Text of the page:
Figure 3. Hepatocyte SLAMF3-derived peptides inhibit HCV infection.

For peptide competition assays, peptides derived from the first (P1D1 and P2D1), second (P1D2) and third (P1D3) extracellular domains of SLAMF3 and irrelevant peptide (i.p.) used at 0.25 µM were incubated with HCVcc prior to Huh-7 cells infection. (A) The diagram shows SLAMF3's topology and the position of SLAMF3 peptides used to prevent HCV attachment and infection; (B) the inhibitory effect was evaluated by quantification of intracellular viral RNA in infected Huh-7 cells at 72 h p.i. (mean of three experiments; error bars: SD; *p<0.05; **p<0.01, ns: non significant) and (C) in primary human hepatocytes (PHHs) presented as mean of one experiment; (D) Huh7 cells were challenged with HCVcc H77/JFH-1 and the inhibitory effect of SLAMF3-derived peptides was evaluated at 72 h p.i. and presented as FFU values (mean of three experiments; error bars: SD; *p<0.05); (E) The inhibitory effect of SLAMF3-derived peptides was tested on different pseudoparticles harboring envelope glycoproteins derived from HCV genotypes 1a-H77; 2a-HC-J6/CF; 3a-UKN3A1.28 and 4-UKN4.21.16 or from VSV (used as a control to normalize infection assays), (mean of three independent experiments; error bars: SD; *p<0.05, **p<0.01, ns, non-significant).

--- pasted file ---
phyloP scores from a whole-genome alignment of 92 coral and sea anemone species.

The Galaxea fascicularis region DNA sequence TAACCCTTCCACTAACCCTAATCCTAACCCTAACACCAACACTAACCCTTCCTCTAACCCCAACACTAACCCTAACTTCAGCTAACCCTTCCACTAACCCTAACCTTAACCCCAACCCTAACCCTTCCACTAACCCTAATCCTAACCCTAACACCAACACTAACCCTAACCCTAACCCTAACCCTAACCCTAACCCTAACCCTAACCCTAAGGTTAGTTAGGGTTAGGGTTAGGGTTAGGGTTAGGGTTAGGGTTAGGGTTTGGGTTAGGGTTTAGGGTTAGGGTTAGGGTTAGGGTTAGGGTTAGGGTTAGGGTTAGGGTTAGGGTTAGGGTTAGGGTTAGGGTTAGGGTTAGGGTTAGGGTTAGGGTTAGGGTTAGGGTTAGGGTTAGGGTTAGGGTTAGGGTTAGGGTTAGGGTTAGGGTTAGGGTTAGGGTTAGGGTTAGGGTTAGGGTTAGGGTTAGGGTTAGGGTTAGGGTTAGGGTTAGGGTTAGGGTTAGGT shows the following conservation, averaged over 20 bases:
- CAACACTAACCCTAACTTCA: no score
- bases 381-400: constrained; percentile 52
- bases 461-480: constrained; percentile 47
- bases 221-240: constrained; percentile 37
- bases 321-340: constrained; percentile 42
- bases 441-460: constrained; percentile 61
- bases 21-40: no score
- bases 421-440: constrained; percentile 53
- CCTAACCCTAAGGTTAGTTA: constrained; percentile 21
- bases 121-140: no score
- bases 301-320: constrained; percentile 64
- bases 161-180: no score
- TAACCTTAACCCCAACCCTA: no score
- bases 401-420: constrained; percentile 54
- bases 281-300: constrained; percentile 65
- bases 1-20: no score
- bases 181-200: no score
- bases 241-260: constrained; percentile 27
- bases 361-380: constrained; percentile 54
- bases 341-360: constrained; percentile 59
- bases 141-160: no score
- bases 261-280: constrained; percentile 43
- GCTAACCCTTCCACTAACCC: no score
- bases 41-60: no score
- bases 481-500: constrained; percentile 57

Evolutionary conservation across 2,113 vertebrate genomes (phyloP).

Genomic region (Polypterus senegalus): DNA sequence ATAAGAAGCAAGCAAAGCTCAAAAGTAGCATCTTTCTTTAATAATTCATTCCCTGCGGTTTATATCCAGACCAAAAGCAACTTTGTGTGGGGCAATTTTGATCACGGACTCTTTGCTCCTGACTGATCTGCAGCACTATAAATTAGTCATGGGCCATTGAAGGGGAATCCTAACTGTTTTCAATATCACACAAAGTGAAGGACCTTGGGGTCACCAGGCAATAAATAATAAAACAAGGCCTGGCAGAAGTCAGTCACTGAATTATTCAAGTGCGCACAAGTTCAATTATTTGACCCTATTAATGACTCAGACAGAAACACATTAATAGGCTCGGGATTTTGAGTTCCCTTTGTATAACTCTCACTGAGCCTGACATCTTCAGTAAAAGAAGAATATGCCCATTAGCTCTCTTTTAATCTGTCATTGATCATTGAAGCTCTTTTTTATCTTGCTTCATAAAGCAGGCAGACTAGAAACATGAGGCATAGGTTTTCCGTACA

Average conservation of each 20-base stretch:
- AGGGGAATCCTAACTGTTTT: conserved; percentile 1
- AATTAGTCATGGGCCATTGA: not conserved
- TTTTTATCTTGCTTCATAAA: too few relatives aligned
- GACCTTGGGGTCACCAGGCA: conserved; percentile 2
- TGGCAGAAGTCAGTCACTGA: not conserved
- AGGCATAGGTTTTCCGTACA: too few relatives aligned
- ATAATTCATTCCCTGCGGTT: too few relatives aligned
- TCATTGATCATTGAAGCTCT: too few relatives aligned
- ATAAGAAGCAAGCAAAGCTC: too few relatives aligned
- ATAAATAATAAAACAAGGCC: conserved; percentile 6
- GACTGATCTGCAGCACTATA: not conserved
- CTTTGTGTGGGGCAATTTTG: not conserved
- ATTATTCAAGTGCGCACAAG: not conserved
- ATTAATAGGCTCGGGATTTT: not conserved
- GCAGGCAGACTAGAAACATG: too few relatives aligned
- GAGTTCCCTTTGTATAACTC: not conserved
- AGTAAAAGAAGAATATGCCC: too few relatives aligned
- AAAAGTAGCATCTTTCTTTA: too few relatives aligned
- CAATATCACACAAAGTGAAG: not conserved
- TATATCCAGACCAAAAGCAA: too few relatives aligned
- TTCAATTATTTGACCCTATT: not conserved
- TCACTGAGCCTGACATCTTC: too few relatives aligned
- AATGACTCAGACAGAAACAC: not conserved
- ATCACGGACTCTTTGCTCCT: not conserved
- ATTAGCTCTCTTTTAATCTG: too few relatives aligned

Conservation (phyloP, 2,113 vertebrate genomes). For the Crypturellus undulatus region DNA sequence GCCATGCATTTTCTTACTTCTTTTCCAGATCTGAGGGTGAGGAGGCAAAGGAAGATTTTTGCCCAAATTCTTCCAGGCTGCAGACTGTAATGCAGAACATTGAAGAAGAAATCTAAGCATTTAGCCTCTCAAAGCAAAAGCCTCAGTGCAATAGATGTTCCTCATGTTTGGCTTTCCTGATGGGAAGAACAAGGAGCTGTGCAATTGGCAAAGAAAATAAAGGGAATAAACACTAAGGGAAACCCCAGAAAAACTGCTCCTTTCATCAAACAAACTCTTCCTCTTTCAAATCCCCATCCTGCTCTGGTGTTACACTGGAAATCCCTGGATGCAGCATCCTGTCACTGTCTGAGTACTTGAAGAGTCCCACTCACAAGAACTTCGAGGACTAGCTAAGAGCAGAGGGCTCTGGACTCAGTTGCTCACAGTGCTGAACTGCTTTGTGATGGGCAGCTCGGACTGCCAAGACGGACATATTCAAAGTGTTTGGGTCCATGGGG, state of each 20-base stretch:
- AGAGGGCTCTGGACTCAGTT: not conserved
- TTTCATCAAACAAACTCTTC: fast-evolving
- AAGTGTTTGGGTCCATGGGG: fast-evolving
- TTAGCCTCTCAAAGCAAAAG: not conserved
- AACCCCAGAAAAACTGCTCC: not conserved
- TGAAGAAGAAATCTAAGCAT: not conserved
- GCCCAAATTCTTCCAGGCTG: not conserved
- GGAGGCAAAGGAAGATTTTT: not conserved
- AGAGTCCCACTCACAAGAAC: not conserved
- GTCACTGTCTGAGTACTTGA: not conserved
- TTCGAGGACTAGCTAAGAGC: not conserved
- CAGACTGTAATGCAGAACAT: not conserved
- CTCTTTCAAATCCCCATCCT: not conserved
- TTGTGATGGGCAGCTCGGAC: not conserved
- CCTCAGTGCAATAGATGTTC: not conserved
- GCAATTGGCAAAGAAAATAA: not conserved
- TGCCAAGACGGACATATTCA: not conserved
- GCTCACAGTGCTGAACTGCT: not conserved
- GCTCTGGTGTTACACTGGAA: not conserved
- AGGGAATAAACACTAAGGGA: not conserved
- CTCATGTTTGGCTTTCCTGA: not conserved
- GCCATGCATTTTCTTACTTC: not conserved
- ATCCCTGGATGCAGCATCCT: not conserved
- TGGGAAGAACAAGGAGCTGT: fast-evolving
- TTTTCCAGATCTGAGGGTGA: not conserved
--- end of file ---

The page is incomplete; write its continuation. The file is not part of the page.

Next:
Increased SLAMF3 expression level enhances hepatocyte permissiveness to HCV infection

To confirm the correlation between SLAMF3 expression levels and HCV susceptibility, we established Huh 7 cell lines that over-express SLAMF3 (Huh-7+). Flow cytometry analysis and immunofluorescence staining showed that 80% of the resulting Huh-7+ transiently expressed SLAMF3 (Figure 4A, B). We next infected these cells with JFH-1/HCVcc. Although no E2-positive Huh-7+ cells were detected at 4 h p.i., intracellular E2 were reproducibly detected at 72 hours p.i. (Figure 4C). The titer and proportion of infection in Huh7+ (E2+) cells was significantly higher than in for native Huh 7 cells (Figure 4C, D, E). A double staining of SLAMF3 and intracellular E2 expression measured by flow cytometry at 72 h p.i., demonstrated that 60% of the Huh-7+ cells were E2+ whereas only 36% of the native Huh 7 were E2+, suggesting that SLAMF3 over-expression increased hepatocytes susceptibility to HCV infection (Figure 4F, G).